• chondrocyte;
  • hydrostatic pressure;
  • shear force;
  • centrifugal bioreactor;
  • high density;
  • cartilage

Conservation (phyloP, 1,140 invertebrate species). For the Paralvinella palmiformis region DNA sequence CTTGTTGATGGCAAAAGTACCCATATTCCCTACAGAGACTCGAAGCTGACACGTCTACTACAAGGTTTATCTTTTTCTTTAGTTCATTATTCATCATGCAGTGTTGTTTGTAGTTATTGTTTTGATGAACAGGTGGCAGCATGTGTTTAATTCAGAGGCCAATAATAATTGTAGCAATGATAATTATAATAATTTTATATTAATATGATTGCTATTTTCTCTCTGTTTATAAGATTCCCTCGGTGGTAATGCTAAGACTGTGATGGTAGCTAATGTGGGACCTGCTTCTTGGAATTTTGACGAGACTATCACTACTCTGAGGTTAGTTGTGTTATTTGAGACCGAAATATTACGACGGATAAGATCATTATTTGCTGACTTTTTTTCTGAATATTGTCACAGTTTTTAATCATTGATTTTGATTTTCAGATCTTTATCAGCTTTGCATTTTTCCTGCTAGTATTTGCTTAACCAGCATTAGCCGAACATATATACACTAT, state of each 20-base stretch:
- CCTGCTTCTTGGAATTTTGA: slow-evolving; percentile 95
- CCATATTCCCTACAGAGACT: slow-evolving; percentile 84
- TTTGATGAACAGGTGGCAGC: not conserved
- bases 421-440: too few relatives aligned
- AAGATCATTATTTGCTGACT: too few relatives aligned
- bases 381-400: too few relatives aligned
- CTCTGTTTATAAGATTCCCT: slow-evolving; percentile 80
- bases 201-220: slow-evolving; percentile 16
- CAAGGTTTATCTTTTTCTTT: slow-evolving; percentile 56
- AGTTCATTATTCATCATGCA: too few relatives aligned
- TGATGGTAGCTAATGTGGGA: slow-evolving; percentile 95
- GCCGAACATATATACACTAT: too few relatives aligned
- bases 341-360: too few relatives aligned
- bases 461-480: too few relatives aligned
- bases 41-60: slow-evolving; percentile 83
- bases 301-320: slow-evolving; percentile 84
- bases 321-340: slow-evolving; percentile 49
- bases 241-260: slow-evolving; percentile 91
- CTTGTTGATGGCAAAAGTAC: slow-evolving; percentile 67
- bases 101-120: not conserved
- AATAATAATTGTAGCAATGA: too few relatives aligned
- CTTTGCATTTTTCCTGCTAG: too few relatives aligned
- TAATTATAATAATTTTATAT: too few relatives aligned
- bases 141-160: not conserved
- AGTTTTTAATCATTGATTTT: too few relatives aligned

Although a centrifugal bioreactor (CCBR) supports high-density mammalian suspension cell cultures by balancing drag, buoyancy, and centrifugal forces, to date anchorage-dependent cultures have not been tried. Also, steady or intermittent hydrostatic pressures of 8 to 500 kPa, and shears of 0.02 to 1.4 N/m2 can be simultaneously applied in the CCBR. This article demonstrates the use of a CCBR to stimulate chondrogenesis in a high-density culture. At 3 weeks, histological results show even distribution of glycosaminoglycan (GAG) and collagen, with 1,890 ± 270 cells/mm2 cell densities that exceed those of 1,470 ± 270 in pellet cultures. Analysis of collagen content reveals similar levels for all treatment groups; 6.8 ± 3.5 and 5.0 ± 0.4 μg collagen/μg DNA for 0.07 and 0.26 MPa CCBR cultures, respectively, in contrast to 6.6 ± 1.9 values for control pellet cultures. GAG levels of 5.6 ± 1.5 and 4.1 ± 0.9 μg GAG /μg DNA are present for cultures stressed at 0.07 and 0.26 MPa, respectively, in comparison to control pellet cultures at the 8.4 ± 0.9 level. Although results to date have not revealed mechanical stress combinations that stimulate chondrogenesis over unstressed controls, system advantages include continuous culture at cell densities above those in the pellet, precise medium control, the ability to independently vary multiple mechanical stresses over a broad range, and the flexibility for integration of scaffold features for future chondrogenesis stimulation studies. © 2011 American Institute of Chemical Engineers Biotechnol. Prog., 2011